divetreasure5divetreasure2

What’s next on the horizon?
Over to Hubert Bibrowski to explain more here: “Right now we’re just coming out of launch mode. Dive for Treasures made the AppStore’s New and Noteworthy list in the U.S. marketplace so we are very excited. The feedback was great, we’re so happy to hear the game is well received as it was a bit of a gamble. There aren’t many games like this out there. Right now we are busy working on an update to the game. The main feedback we received was that people wish the game were longer so I’m happy to announce we will be updating the game with more levels soon. It goes without saying that these updates are going to be distributed free of charge to all existing customers. We’d like to send a big THANK YOU to all the game’s fans.”

hubertbHubert also explained that there are more titles to come from the developer, too, with the first set to be presented in August. As he put it, “It is going to be a big one too…I’d say it is the biggest and most polished game in the history of our studio,” although he’s not yet able to reveal all. We’ll be sure to press him for more information when the time comes!

Anything else I should know about the developers?
All too happy to help, Hubert answered a few of our questions.

148apps: What was the inspiration behind Dive for Treasures?
Hubert: Not sure…Maybe this thing I drive by every day?

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Seriously though, we wanted to make a game focused on exploration, with a unique twist. We didn’t want to make another “runner” game, we wanted something fresh. When the submarine idea came up, we knew we had something that was fun and challenging in a new way. Sometimes, I think we gamers forget how nice it is to play something relaxing. We all agreed that there wasn’t enough of these types of games in the marketplace so we went ahead and made one.

148apps: You’ve tackled some very varied titles. Is there a particular genre that the team prefer to work on?
Hubert: We like all sorts of games. Working on smaller projects, as opposed to large AAA titles, gives us room to experiment, explore and take risks. We always make the games that we ourselves would like to play instead of focusing on the flavor of the week that happens to be top on the app store. We really like tower defense games – I have a feeling one of our next titles will fall into that category.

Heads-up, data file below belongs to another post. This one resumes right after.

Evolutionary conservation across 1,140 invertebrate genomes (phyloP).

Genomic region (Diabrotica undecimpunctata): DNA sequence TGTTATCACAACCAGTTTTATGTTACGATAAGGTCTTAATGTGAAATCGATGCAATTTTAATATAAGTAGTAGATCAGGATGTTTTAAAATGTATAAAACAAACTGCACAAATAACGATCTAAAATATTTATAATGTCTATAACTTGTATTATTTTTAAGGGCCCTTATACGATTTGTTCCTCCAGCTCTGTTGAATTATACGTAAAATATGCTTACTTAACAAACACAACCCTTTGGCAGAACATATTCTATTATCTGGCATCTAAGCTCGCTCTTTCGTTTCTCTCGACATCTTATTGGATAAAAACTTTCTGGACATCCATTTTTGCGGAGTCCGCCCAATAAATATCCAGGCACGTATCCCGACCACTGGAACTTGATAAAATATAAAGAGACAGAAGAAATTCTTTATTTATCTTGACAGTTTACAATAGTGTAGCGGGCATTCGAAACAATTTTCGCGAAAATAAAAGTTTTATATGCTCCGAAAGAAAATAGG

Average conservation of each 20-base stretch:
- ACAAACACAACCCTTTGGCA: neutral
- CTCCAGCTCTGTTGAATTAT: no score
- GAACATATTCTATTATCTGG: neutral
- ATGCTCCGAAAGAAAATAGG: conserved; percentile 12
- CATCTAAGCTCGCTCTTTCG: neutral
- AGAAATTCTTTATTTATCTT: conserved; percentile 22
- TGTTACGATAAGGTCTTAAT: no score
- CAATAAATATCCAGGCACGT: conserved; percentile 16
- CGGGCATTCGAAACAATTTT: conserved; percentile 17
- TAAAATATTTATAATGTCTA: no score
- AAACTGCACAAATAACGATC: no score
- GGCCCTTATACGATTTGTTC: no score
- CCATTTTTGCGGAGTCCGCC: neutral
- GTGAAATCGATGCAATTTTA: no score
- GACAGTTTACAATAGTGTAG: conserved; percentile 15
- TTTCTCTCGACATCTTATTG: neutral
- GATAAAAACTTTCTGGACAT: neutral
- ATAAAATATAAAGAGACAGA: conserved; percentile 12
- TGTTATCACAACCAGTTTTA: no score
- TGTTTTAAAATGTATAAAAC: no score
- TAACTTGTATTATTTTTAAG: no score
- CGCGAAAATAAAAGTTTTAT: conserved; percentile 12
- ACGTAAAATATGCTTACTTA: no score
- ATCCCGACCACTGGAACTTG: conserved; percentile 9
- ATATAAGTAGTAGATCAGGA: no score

Yawnie - encouraging kids to sleep.

Yawnie – encouraging kids to sleep.

148apps: What are the team’s favorite apps or games?
Hubert: We like so many games that no one here can agree on just one title. We play our fair share of Starcraft, Gran Turismo and Left 4 Dead and of course we play a lot of mobile games: Sailboat Championship, Tiny Wings, King of Opera and Bike Baron are some of the office favorites.

Where can I find out more about Eccentricity Games?
We’ll be keeping a close eye on the new title set to be released in August, but there are plenty of other sources to learn more. There’s the Eccentricity Games website, Twitter account and Facebook page.

Thanks to Hubert and the rest of the team for taking the time to answer our questions. Dive for Treasures is out now, priced at $1.99.

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With its latest title, Can Knockdown 3, recently earning a coveted Editor’s Choice award here, I took the time to learn a bit more about Polish game developer, Infinite Dreams.

infinitedreamsWho is Infinite Dreams?
Based in the Southern Polish city of Gliwice, Infinite Dreams is made up of around 15 members of staff, encompassing several developers, graphic artists, Quality Assurance workers, a game design guru and one marketing expert.

What is Infinite Dreams most famous for?
The team has worked on a plethora of memorable titles. Besides the popular Can Knockdown series, the team has also created Jelly Defense, Sailboat Championship PRO and Let’s Create! Pottery. Variety is clearly the spice of life for the team.

What’s next on the horizon?
PR and Marketing Manager Artur Starzyk answered this one for us: “At the moment we are working hard to release [a] new level pack for Can Knockdown 3. We are more than happy to receive positive feedback from the fans and we would like to meet their expectations. There is also [a] huge community gathered around Let’s Create! Pottery HD and they encourage us to release updates for that title too. Obviously, [a] new project is in the pipeline but I can’t reveal more info about it [yet].”

canknockdown3Anything else I should know about Infinite Dreams?
Artur had some more to say to us about things of interest.

148apps: What does the team enjoy most about iOS development?
Artur: It’s the satisfaction of making good products in a short time. We are doing our best to release polished games and then…waiting for the media reviews and our fans’ opinions. We can release games more often on iOS than [the] AAA industry can, so the fun is much…better :)